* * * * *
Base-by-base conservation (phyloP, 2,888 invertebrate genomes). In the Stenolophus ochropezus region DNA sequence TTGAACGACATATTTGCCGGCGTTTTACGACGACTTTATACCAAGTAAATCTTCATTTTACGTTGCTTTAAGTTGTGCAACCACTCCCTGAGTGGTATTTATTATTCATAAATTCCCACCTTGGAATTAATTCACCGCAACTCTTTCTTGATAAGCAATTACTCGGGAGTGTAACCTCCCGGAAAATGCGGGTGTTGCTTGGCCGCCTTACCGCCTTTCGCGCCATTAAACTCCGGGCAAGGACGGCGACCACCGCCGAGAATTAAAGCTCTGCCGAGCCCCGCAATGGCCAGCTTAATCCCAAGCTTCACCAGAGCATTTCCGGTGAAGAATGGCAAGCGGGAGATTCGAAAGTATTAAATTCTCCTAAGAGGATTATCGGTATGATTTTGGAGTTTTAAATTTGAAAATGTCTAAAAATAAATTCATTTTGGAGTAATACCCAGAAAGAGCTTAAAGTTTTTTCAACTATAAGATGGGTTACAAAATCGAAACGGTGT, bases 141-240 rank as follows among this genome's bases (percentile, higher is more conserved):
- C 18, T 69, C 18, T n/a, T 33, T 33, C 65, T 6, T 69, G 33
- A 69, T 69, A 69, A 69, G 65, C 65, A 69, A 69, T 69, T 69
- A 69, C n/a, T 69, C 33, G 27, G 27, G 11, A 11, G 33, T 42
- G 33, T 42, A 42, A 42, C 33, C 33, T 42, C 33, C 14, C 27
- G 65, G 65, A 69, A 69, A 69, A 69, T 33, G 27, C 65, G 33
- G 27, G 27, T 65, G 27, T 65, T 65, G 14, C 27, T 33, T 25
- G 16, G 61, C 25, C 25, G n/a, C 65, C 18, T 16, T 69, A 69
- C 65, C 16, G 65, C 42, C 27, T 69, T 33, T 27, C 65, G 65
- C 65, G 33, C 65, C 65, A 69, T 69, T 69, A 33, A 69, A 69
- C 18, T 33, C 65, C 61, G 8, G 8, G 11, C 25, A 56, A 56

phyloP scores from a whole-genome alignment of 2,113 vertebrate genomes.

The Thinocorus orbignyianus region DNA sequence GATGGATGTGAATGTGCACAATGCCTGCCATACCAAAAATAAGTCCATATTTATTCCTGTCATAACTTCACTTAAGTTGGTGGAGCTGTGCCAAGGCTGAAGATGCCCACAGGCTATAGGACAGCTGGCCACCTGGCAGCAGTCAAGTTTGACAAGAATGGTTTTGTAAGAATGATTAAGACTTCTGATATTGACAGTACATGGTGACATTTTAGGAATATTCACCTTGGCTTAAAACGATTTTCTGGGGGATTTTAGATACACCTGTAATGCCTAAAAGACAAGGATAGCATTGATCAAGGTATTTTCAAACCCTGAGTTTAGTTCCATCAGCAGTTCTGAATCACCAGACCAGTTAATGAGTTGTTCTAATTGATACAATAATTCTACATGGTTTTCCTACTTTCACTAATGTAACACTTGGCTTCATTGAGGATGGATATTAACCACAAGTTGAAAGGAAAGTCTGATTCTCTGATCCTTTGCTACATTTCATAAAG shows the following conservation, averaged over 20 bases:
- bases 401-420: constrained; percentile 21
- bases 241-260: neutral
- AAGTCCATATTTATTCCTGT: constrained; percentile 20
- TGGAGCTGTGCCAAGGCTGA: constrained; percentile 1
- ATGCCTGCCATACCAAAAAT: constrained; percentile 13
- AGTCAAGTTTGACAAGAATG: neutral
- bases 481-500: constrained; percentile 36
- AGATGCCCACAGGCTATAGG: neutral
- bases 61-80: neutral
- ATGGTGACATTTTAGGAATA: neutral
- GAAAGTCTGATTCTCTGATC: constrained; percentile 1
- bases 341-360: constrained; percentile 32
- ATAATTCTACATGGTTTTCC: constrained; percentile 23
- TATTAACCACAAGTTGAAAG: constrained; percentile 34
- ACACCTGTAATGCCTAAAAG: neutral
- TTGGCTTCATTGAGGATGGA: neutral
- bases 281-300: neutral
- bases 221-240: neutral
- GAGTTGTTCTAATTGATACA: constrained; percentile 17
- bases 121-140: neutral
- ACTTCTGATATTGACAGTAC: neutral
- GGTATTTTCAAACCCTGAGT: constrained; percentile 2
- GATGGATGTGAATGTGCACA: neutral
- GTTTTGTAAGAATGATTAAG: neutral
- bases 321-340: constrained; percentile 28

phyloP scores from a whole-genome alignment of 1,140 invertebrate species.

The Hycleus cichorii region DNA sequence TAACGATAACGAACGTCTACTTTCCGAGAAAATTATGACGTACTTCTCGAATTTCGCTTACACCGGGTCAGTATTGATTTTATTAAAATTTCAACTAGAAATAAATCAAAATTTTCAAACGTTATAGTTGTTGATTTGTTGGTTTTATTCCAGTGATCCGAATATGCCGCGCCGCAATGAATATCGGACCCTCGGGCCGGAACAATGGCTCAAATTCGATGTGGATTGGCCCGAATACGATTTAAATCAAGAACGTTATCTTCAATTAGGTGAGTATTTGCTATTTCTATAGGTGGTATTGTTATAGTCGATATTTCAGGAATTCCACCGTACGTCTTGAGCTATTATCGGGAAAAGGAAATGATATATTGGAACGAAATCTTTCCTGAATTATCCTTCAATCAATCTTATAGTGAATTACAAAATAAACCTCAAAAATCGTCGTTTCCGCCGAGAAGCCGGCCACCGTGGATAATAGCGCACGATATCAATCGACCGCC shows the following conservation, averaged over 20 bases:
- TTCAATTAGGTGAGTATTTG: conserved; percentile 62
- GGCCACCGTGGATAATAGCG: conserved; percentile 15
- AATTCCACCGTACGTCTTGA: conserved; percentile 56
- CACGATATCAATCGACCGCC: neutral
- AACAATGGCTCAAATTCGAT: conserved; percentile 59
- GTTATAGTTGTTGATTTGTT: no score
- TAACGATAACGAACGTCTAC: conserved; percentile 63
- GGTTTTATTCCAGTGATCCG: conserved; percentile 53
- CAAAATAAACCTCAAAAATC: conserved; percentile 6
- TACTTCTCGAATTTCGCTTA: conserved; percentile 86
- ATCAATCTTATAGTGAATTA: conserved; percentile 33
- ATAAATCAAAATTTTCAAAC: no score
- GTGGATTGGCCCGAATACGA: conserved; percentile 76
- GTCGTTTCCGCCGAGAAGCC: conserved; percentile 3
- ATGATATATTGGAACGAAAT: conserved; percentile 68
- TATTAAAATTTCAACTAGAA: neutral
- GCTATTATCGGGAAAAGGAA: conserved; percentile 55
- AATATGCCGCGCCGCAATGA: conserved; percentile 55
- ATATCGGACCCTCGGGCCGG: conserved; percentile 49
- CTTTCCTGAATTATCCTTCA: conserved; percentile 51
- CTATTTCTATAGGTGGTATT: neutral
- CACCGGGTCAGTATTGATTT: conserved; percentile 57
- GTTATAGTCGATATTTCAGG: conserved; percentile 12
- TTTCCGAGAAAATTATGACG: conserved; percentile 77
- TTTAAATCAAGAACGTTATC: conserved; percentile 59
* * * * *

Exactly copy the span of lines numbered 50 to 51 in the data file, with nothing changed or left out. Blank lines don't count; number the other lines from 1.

- TACTTCTCGAATTTCGCTTA: conserved; percentile 86
- ATCAATCTTATAGTGAATTA: conserved; percentile 33